My mindset is shifting in various ways. As much as I have shifted and reprioritized what is important to me, this last month has destroyed most of those ideas, forcing me to rebuild. It’s certainly not a negative thing rather, it’s just unexpected.
A lot of my recent photography has been around flora, including a lot of trees and shades of green. Sure, while on the surface this is simply due to the hikes and nature areas I have explored but, it’s intentional. I find the shades of green to be calming. I appreciate the longevity of trees, especially those of the Coastal Redwoods. I admire the resilience of flowers and plants that find ways to grow and survive in so many different kinds of conditions.
Being outside, walking through nature, has become very important to me. It’s something I never want to take for granted (again).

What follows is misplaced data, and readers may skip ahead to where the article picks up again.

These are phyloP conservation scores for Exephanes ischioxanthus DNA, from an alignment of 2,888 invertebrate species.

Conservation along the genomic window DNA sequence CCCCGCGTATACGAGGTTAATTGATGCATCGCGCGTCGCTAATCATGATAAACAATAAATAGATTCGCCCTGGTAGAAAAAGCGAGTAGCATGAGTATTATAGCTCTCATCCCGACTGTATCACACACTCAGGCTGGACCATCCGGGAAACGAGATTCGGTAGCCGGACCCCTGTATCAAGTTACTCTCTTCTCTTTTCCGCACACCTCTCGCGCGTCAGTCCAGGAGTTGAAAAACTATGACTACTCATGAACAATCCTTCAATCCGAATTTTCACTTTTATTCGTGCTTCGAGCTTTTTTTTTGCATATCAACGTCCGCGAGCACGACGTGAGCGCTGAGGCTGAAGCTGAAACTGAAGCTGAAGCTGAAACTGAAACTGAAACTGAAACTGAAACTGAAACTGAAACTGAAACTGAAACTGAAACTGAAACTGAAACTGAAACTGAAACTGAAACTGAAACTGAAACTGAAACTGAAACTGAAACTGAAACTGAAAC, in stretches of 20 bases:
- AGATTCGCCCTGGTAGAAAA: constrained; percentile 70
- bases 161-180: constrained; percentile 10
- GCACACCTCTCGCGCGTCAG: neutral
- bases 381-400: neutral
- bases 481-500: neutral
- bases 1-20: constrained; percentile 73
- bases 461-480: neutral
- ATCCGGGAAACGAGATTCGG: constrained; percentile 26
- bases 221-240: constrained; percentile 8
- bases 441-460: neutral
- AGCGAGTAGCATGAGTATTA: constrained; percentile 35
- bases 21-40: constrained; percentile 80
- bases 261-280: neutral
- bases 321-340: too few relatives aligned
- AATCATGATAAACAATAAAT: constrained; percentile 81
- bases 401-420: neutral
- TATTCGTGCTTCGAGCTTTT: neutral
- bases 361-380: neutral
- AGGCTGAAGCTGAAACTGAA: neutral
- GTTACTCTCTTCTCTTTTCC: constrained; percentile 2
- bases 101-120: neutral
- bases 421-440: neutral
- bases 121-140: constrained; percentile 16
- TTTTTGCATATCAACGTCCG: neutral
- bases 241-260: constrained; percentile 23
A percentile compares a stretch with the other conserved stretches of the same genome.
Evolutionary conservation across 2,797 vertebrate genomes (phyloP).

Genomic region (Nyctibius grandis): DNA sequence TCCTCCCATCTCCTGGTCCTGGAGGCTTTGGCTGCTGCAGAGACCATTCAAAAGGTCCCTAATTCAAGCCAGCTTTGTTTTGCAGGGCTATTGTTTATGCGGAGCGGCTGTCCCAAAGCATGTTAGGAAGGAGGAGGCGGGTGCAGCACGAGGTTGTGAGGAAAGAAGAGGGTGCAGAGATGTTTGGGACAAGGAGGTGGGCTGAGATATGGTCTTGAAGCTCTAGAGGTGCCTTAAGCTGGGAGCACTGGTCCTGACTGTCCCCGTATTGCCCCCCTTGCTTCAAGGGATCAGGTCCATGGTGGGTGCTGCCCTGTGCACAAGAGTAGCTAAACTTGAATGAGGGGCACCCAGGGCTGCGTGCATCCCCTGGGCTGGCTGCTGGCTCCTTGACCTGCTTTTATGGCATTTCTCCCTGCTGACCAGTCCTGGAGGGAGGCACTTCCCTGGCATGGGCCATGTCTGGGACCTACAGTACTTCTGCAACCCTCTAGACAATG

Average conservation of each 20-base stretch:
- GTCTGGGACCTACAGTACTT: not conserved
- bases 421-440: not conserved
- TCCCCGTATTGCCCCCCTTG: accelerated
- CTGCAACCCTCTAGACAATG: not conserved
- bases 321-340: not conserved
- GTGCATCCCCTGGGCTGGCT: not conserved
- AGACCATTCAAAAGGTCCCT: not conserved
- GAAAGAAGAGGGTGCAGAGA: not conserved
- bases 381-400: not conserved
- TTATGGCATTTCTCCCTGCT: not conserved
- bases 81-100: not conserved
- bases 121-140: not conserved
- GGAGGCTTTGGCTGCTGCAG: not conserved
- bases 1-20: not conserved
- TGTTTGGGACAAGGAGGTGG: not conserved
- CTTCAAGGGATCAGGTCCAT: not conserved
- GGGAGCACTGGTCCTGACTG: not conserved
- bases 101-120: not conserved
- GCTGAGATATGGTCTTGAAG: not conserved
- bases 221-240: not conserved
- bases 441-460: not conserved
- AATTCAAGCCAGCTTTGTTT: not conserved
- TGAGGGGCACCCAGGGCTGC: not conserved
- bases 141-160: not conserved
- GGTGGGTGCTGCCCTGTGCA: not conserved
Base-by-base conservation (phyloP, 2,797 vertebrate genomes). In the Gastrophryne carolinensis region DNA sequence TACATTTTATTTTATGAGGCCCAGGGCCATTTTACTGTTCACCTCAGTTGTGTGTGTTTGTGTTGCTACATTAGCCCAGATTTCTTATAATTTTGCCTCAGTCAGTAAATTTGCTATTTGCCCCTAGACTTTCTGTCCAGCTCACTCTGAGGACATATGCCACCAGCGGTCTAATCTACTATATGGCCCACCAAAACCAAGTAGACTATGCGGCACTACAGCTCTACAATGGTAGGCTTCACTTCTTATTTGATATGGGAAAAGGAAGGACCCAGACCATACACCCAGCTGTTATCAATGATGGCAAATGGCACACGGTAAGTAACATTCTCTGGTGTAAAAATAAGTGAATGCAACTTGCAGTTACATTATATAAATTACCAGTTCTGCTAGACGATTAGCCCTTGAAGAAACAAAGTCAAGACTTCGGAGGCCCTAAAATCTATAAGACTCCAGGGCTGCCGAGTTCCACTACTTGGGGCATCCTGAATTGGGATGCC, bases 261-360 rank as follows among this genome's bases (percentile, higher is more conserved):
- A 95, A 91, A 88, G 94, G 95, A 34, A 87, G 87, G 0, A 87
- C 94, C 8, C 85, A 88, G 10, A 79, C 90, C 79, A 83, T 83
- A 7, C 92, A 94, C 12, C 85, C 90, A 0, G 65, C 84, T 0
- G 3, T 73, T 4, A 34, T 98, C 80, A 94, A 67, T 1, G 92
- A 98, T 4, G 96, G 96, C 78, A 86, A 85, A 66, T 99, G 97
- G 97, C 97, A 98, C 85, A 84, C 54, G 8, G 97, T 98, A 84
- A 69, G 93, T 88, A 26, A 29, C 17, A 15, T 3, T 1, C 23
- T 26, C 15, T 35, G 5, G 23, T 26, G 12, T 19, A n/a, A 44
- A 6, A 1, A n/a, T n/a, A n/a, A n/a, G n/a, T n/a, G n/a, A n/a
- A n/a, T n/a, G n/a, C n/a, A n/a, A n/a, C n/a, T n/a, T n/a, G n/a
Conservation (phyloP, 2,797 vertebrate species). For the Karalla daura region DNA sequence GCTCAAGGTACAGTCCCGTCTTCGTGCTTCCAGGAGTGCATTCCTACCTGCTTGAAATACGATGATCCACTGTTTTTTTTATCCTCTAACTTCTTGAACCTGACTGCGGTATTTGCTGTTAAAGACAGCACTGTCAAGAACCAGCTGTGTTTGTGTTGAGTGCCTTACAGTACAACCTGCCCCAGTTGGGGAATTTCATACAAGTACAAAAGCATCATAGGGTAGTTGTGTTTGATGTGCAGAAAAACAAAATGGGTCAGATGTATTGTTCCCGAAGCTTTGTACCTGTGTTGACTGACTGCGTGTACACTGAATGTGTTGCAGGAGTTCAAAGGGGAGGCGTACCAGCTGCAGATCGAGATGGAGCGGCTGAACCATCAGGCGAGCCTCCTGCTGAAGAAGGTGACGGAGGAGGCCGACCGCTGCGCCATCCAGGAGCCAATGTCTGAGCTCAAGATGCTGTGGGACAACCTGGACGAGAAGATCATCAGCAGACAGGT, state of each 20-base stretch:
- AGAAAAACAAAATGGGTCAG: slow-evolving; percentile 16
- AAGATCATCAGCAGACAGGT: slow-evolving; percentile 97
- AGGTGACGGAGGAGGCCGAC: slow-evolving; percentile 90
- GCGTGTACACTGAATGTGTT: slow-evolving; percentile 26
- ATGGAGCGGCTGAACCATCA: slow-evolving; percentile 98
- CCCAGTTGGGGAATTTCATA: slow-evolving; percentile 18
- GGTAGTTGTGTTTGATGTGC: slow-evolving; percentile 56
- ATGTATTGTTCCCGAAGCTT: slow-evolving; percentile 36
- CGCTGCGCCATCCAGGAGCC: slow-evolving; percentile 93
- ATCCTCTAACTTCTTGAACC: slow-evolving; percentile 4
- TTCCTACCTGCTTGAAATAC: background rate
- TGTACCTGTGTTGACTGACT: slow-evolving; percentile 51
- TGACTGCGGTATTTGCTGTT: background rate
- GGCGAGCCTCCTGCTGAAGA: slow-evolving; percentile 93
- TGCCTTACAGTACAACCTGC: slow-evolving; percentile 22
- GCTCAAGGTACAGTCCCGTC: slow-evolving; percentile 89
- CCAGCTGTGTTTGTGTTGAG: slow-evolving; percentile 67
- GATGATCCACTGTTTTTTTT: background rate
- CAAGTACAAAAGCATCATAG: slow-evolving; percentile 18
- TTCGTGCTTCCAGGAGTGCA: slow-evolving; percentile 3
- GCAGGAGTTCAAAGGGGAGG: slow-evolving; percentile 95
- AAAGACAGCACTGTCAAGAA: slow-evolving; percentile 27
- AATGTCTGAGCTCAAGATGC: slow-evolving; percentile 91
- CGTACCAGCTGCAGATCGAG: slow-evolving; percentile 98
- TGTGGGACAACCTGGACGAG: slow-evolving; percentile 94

I haven’t written much lately. While it’s obviously on this blog, I haven’t posted much anywhere else. I haven’t opened my paper journal in a few weeks. I just haven’t written.
I wish there was some profound, deep excuse for not doing so. The truth is, I just haven’t wanted to write.
Focusing on fundamentals. That’s what I like to think of myself doing fopr these past few weeks. Getting back to basics and whatever other cliché you might want to insert here. This includes home and school, really.
We spend a good part of the weekend reorganizing the garage to more efficiently use the space (and built-in storage cabinets). We inherited a refridgerator when we bought the house and have since ben using it as a second space in the garage. But I have come to realize that it’s just not needed. We don’t need the extra space, the extra add to our power consumption, nor another appliance to maintain. So, I donated it to a local high school “life skills” group.